Cambridge Encyclopedia » Cambridge Encyclopedia Vol. 5

Andrew Johnson - Early life, Early political career, Presidency 1865-1869, Post-Presidency, Trivia, Bibliography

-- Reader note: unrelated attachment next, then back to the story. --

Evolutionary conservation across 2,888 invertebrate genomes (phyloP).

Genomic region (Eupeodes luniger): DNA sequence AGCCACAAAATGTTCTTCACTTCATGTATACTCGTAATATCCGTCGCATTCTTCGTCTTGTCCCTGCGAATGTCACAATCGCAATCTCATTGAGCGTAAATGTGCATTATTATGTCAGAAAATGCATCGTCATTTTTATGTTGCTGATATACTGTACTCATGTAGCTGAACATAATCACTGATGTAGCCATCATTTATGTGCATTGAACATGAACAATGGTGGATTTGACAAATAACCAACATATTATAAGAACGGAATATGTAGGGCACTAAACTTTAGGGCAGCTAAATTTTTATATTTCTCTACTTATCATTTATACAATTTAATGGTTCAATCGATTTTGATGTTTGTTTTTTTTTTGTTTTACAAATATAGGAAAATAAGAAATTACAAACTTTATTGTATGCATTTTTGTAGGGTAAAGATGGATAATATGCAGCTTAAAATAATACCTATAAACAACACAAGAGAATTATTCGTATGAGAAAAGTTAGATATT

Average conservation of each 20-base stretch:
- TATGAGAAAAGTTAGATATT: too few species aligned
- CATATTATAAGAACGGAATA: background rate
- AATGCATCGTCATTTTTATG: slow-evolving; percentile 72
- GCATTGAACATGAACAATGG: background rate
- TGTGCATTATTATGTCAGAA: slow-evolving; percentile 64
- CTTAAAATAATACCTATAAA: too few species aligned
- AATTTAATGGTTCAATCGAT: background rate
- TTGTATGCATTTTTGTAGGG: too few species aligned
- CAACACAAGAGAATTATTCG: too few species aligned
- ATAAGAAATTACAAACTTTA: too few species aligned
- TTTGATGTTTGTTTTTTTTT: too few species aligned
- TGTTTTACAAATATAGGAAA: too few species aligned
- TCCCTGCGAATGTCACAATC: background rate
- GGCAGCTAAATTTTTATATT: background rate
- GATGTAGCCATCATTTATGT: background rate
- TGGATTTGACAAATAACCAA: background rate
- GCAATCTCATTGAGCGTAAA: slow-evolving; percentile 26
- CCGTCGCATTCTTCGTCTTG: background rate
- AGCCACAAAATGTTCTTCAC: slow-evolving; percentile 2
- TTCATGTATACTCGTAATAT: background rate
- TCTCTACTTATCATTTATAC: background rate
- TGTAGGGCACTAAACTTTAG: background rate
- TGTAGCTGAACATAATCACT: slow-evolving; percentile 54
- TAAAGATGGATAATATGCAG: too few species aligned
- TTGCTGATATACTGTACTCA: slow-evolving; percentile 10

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US statesman and 17th president (1865–9), born in Raleigh, North Carolina, USA. Poor, self-educated but ambitious, he moved to Tennessee (1826) to pursue the tailor's trade. He saved enough money and soon entered politics, becoming an advocate of labour and popular democracy against the claims of birth and wealth. Beginning as an alderman, he worked his way up to represent Tennessee in the US House of Representatives (Democrat, 1843–53), and became governor (1853–7), then US senator (1857–62). Although he had defended slavery, he refused to accept secession, and his courageous stand led Lincoln to appoint him military governor of Tennessee and then to select him as vice-president for the 1864 election. His presence undoubtedly helped the beleaguered Lincoln to be re-elected. Becoming president on Lincoln's assassination (1865), he attempted to pursue the conciliatory reconstruction policies Lincoln had envisioned, but was increasingly thwarted by Radical Republican desires for revenge. The conflict finally led to an 1868 congressional impeachment of Johnson, but he survived by one vote. He left office embittered and in disgrace, but later found a measure of exoneration, and regained his Senate seat five months before his death.

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